September 10, 2021

Real cost of ordering drinks on an app - your data

Do you know how much using an app to order drinks is really costing you?

Although apps are not compulsory for the hospitality sector to serve customers anymore, many pubs and restaurants are continuing to use them. This has provoked the UK's data protection watchdog, the Information Commissioner's Office (ICO), to issue a reminder that these apps are not legally required anymore and that people should be cautious of the amount of personal data that they are handing over to these companies. 

Why is the hospitality sector continuing to use apps?

Remember the days when face masks weren’t required and you had to physically leave your seat, walk up to the bar, and order food and drinks? Back then, the restaurant or pub would only get your money. Now, using an app, companies get your money, but also an email address, maybe your date of birth, possibly your home address, and more. This information is far more valuable as it can tell them what you like drinking, what time you're likely to visit, who you were sitting with and how frequently you reorder.

What kind of information do these apps take and what might companies do with it?

To get an idea of the kind of information these apps take, here is an outline of the data that 3  popular hospitality apps in use today take.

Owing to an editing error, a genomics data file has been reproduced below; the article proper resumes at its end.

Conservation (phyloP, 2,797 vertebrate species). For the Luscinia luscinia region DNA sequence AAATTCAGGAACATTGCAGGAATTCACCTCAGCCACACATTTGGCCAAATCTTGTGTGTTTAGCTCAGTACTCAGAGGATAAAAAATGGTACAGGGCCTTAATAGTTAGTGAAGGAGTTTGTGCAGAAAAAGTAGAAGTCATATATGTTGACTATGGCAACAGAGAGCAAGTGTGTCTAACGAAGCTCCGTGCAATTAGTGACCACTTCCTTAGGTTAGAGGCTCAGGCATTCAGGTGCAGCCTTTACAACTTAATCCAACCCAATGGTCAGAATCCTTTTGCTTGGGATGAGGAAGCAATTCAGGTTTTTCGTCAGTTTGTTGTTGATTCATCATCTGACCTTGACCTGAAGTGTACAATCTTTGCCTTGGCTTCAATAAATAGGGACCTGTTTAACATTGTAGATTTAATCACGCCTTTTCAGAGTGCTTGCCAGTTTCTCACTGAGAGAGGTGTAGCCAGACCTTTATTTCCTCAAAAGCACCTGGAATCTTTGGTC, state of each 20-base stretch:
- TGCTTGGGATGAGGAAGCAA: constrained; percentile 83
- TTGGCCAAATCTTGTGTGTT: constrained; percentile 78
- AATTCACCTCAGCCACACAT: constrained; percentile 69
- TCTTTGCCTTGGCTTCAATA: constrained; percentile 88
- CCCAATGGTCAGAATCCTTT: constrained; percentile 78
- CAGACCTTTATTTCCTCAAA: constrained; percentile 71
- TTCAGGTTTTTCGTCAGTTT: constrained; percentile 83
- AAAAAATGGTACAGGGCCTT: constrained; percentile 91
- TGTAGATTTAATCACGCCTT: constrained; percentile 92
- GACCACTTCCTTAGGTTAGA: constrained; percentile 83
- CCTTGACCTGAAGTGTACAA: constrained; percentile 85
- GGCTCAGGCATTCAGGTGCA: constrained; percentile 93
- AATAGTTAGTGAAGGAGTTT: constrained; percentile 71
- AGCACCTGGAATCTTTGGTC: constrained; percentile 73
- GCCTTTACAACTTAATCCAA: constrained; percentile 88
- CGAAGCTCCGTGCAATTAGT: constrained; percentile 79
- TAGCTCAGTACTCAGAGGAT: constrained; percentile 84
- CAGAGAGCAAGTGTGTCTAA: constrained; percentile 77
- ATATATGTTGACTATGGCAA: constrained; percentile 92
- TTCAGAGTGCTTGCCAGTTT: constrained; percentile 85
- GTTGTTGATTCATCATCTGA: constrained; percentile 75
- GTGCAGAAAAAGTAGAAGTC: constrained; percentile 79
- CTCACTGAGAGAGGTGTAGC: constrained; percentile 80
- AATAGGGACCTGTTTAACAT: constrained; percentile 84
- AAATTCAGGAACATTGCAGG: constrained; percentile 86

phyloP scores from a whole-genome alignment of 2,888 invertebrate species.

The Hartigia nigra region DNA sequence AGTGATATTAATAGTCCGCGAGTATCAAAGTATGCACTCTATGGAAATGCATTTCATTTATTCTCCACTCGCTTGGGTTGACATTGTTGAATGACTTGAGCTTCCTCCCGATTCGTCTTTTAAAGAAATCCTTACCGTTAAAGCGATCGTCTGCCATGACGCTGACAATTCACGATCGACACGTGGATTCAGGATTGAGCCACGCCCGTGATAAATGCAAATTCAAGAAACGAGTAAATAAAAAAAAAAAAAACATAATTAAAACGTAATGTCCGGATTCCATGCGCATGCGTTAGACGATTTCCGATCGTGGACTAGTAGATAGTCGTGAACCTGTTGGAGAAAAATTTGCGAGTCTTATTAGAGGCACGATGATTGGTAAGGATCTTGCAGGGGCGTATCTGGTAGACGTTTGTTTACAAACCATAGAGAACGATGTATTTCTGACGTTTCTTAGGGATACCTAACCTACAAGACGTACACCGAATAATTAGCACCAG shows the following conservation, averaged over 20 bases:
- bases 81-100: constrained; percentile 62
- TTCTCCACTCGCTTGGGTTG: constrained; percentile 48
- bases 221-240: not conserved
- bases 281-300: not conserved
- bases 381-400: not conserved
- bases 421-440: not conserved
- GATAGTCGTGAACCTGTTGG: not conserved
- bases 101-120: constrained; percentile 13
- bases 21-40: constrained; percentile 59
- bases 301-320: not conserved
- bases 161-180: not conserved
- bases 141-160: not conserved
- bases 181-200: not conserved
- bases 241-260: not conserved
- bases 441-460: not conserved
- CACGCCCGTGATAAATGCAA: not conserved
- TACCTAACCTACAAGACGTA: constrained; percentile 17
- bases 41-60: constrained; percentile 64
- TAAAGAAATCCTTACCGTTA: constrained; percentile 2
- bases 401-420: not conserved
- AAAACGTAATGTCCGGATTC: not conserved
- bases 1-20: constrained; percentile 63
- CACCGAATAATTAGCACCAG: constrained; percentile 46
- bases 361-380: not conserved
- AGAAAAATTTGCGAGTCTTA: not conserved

JD Wetherspoon App (over 900 pubs in the UK):

  • Collects information such as your name, address, email address, phone number and it also tracks your location to make sure you are ordering from the right pub.

  • The personal data you provide when registering to use the app is retained until the user requests that the data controller amend or remove the data.

  • Wetherspoon may disclose your personal data to prospective buyers or sellers if the pub sells or buys any business or assets.

  • Questions, comments and requests regarding this privacy policy should be emailed to

Greene King App (3,000 pubs, restaurants and hotels across the UK)

  • Collects information such as your name, contact details, booking information, transaction details, date of birth, email, telephone and payment details.

  • 13 months is the golden number for the retention of your data. However, if you have opted into direct marketing then your data will be retained for longer.

  • Details from Wi-fi usage (such as where, when and how you connected) are also kept for 13 months.

  • If you want to discuss how Greene King use your personal data, opt out of profiling, exercise your data protection rights, or contact our Data Protection Officer, email:

Young’s On Tap App (Over 200 pubs across London and SW England)

  • Collects the same personal information as the other two apps (name, contact details, etc) and also a customer’s gender, interests, and preferences.

  • The app also automatically collects a customer’s geo-location data, operating system, the website visited before using the app, and IP address, amongst other things.